He said shuttle stops were chosen for proximity to services as well as safety. Not having a set schedule for shuttle arrival times was purposeful. “There are too many unknowns,” McHenry said.
After the service is up and running, shuttle organizers will reexamine creating a more concrete schedule, he said.
When the RFA ends late September, all downtown riders will feel the pinch. Metro will institute a pay-as-you-enter system on all downtown buses. The one-way, non-peak fare is $2.25. The shuttle will be the only free transportation service available in a city that offered the RFA for almost 40 years. Anyone can ride the shuttle.
In the recent past, the city of Seattle paid $400,000 a year to Metro to help offset losses agency officials have said resulted from operating the RFA. Those city funds will now cover shuttle costs, which means Metro will no longer receive that money, said Metro spokesperson Jeff Switzer.
Switzer said ending the RFA is important to Metro’s fiscal health, as the agency estimates it will recoup approximately $2 million in lost revenue from obtaining extra fares and curtailing fare evaders. “And that does help preserve service,” he said.
Officials from Metro and Solid Ground have said the shuttle is a pilot program. At the end of 2013, the program will be re-evaluated.
But the shuttle represents only one part of a package of service changes Metro will institute once the RFA ends.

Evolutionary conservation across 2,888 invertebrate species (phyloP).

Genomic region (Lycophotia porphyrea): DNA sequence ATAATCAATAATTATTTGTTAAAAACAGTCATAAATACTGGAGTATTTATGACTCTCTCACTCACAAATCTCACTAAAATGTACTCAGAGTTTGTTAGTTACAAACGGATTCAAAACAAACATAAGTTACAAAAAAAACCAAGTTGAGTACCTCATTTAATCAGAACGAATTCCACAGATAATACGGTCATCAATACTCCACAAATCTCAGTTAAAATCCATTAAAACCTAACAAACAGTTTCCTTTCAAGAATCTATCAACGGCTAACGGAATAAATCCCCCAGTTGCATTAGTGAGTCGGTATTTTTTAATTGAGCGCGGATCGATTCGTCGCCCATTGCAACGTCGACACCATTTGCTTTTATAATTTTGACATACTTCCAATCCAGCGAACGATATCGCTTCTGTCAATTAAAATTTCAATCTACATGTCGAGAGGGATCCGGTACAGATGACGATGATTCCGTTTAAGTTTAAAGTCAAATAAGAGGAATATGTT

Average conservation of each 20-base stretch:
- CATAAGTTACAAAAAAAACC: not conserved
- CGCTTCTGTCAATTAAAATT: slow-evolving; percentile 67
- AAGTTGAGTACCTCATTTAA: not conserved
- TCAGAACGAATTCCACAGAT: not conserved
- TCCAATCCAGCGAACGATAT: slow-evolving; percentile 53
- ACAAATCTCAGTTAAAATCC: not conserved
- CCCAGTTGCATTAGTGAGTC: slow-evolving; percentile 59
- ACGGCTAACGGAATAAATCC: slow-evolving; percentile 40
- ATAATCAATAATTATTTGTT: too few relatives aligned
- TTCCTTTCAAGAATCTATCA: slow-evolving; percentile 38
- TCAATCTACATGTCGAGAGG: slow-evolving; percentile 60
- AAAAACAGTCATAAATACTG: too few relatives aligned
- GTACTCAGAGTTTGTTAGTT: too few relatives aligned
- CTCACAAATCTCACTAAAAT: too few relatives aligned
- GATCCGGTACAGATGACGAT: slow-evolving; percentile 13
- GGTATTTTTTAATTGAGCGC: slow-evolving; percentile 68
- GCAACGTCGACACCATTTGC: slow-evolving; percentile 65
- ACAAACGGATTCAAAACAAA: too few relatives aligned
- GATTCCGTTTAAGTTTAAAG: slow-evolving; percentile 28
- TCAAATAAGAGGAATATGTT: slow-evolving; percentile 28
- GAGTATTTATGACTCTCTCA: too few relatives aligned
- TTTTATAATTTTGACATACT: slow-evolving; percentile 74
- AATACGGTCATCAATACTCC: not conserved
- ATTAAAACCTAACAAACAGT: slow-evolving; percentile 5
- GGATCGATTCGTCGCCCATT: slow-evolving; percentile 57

Switzer said Metro will also terminate 18 bus routes. To counter those losses, he said the transit agency will revise 61 routes and create six new routes. The changes will make the bus system more productive, he said.
For most riders, information about upcoming service changes have come via a “RIDER ALERT,” an orange-and-white posting at a bus stop or on a bus that details altered or discontinued routes.
Still, not everyone has noticed them.
Wilma Jones waited for the 124 in front of Benaroya Hall on Sept. 19. Standing there, she saw for the first time the rider alert posted at the bottom of a sidewalk display of timetables and routes. “My bus will move,” she said, realizing the stop will move farther north.
Alerts at other stops on Third Avenue have been defaced with graffiti denigrating the transit agency.
Switzer said informing riders about the upcoming service alterations is a bit of a balancing act: Metro wants to increase future efficiency while continuing to address riders’ current needs.
He said riders can visit the “Plan a Trip” tab at metro.kingcounty.gov. Along with start and end locations, passengers can enter a travel date. Any travel date entered for September 29 or later will display travel options that reflect upcoming service changes, he said.
People without Internet access can call 206.553.3000 on weekdays 5 a.m. to 10 p.m. and on weekends 8 a.m. to 7 p.m.
The combination of ending the RFA, the new shuttle, route changes and revisions and the introduction of new RapidRide lines amount to one of the largest changes in Metro’s history, Switzer said.
He said the end of the RFA and the changes that come in its wake have led to tens of thousands of comments, some supportive, some voicing concerns about the RFA’s demise. Switzer said the changes, including the shuttle, will help preserve bus service and “provide more revenue.”